Finding Your Place Pt.2


I started playing bass when I was 12. When I was 14 I picked up the guitar. I’ve been playing both ever since. I led worship for the first time at age 14. I learned to practice by playing in bands in high school, and worship teams in my teens and 20′s.

Not everyone who plays in a church band has that kind of background. A lot of good folks learned to play their instrument on their own and don’t know how to play and practice with a band. The following series of posts will be thoughts on how to serve God and His church well, by learning how to practice well. Here’s a few thoughts and musings on “Finding A Place” in the band for you and your instrument.

Part 2: Finding Your Place In The Song.

In this 2nd part of the series I wanted to talk about what you’re doing as a musician in the song itself. When you show up for band practice do you just start playing along right away or do you listen for where you’ll fit in the grand scheme of things? Figuring out where you’re supposed to be and some tips on how to get there.

“One of the most freeing places a musician can come to is the realization that I Don’t Have To Play Right Now.”

What are you playing?

It sounds simple, but the instrument I’m playing effects what I play. Let’s say there’s more than one guitar, if I’m the 2nd acoustic guitar and the electric is doing “lead work” then the band doesn’t really need me to play the same thing as the main acoustic guitar, and it really doesn’t need me compete with the electric for solo work. In this case I would probably just do some light picking or do some sustained chord work to “fill in the sound”. If I’m the keyboardist or guitar player who has the “lead” responsibilities, maybe I’ll back off or just not playing during any parts of the song with singing. Knowing what my role in the song is (which is determined by my instrument) affects where, when, what and how I play.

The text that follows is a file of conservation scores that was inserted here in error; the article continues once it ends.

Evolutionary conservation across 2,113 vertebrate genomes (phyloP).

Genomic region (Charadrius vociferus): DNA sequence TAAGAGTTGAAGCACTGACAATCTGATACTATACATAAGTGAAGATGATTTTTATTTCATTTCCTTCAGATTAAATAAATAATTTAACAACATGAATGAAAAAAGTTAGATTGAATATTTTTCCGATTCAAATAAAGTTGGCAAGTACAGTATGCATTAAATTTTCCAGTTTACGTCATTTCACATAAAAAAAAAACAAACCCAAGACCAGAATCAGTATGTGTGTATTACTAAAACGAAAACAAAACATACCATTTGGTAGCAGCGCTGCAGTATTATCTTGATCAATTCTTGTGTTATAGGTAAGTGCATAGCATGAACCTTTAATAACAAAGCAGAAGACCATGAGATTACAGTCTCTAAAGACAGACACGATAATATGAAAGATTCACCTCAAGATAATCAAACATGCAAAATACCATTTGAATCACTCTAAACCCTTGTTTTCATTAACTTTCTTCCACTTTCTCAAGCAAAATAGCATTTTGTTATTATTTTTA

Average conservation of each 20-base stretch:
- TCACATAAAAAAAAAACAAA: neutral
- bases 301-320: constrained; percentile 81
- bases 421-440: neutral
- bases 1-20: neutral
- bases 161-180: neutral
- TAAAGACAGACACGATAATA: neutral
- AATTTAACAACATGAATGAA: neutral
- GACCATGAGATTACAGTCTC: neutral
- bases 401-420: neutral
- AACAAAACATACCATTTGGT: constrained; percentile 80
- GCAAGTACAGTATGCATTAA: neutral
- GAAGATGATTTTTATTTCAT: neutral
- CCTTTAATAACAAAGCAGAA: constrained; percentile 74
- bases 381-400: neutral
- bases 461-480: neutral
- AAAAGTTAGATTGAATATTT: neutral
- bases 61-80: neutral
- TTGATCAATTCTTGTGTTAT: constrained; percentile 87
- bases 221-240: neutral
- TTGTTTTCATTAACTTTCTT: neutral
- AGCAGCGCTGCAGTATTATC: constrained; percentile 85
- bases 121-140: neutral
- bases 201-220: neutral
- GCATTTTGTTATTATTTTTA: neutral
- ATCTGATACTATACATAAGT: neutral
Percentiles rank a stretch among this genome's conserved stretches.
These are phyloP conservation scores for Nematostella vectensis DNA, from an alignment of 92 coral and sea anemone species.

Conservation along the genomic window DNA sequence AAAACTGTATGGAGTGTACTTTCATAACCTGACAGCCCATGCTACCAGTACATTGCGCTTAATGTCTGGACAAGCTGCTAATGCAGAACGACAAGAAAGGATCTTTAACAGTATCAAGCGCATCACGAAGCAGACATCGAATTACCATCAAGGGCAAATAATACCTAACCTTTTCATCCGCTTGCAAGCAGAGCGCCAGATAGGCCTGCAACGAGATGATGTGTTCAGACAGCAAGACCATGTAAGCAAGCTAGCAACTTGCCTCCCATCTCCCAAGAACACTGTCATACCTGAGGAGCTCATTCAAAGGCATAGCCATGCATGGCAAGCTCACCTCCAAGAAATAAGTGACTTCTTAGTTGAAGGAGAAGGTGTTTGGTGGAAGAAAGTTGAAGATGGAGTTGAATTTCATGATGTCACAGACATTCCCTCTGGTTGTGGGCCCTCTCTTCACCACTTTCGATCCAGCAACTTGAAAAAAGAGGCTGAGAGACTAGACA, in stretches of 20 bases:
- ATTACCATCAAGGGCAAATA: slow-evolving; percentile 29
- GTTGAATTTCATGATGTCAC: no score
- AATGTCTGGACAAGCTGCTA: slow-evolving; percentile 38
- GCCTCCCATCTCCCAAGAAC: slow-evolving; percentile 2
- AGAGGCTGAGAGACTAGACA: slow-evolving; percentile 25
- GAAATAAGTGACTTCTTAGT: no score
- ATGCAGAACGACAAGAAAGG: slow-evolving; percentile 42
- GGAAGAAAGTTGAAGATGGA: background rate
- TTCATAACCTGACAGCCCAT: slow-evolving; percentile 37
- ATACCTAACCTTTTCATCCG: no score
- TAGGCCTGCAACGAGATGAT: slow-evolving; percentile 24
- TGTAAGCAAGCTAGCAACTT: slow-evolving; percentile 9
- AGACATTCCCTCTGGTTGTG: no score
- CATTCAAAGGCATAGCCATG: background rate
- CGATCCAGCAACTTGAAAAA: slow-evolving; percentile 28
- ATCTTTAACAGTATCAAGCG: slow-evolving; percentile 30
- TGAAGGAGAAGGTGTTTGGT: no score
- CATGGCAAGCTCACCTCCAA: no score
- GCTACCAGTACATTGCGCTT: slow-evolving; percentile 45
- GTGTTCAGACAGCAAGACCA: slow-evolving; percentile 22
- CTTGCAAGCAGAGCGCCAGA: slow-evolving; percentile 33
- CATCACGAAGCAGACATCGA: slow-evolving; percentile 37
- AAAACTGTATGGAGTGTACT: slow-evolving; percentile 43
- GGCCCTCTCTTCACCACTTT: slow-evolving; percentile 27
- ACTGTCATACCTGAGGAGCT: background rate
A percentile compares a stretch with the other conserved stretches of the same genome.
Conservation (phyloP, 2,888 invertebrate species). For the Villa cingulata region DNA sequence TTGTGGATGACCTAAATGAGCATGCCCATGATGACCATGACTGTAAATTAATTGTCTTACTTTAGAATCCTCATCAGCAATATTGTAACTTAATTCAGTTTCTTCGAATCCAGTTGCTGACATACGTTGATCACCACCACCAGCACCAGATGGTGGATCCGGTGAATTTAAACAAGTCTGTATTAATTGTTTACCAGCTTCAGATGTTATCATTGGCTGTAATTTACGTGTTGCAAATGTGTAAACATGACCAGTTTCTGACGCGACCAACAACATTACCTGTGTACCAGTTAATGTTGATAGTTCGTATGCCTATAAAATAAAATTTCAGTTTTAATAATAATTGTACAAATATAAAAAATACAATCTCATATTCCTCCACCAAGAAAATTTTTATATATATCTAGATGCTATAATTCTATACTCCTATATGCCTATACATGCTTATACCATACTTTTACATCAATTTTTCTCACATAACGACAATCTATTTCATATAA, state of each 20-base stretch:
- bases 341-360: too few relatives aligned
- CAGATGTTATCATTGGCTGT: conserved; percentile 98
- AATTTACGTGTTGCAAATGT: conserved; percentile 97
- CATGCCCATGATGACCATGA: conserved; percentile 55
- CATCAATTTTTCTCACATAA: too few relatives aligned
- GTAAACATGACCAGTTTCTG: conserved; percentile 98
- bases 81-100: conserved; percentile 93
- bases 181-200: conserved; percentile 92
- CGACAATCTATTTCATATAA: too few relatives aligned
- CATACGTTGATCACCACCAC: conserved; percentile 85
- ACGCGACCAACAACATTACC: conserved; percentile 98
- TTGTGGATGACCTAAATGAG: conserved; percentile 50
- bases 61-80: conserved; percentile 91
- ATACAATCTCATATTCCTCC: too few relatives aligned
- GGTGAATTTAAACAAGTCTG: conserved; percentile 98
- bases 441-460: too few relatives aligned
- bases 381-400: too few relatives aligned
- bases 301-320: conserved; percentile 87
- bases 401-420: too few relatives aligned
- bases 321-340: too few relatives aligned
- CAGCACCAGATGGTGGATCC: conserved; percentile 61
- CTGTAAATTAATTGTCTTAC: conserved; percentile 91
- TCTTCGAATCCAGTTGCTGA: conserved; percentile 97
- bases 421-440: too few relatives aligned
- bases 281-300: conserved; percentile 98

Should I be playing?

It’s the hardest thing for a musician to do: not play your instrument when it’s in your hands. The flip side of this is that one of the most freeing places a musician can come to is the realization that I Don’t Have To Play Right Now.

If the song is a sparse ballad, then maybe it doesn’t need a driving drum beat. If we are going “all out” on the chorus or the ending, then maybe in the 2nd verse I could just hang back. In other words, sometimes less is more. If I’m the drummer and it’s an uptempo song, maybe its the first song of the Sunday church service, then I need to be ready to rock from the get go. It’s all about being aware of where you’re at, and what’s going on around you.

“Knowing what my role in the song is affects where, when, what and how I play.”

Sometimes I just need to listen

I’ve found that sometimes, when I’m practicing, I just need to drop out for a second and hear what’s going on around me. I want to hear what the band leader is doing, etc, and then jump back in when I have an idea where I fit in. Recently I was doing backing vocals on a song, the first time we practiced it I didn’t sing, I just listened and I figured out where I should jump in, which I decided for this song was the 2nd verse, singing only on every other line and then coming in a bit stronger on the chorus. It gave a nice feel to the vocals on the song. I knew what my role was as the backing vocalist. I didn’t have to sing every line and I learned more by listening than doing. Sometimes it’s the other way around and I figure out my bit from messing around for a minute or two, but even that requires some listening and the maturity (gained over time) to know when and where to just try something out and when to step back and listen for a moment.

We serve by thinking

The key to all of this is using our brain and being aware of what’s going on around us. Luke 10:27 tells us to love God ‘with all our mind”. I take this very literally: God Wants Us To Think. Finding my place in the song by using my brain to know what my role is, what my instrument is supposed to do, and what kind of song it is (ballad vs. uptempo), are all acts of spiritual worship to God. I serve the band I’m playing with by being aware of what’s going on. The band serves the church family by being well practiced. We all serve God in praise, worship, and adoration to Jesus and about Jesus through our God-given ability to express thoughts and feelings through music.

One thought on “Finding Your Place Pt.2

  1. Pingback: 10 Tips To Make You A Better Worship Band | Real World Worship Leading

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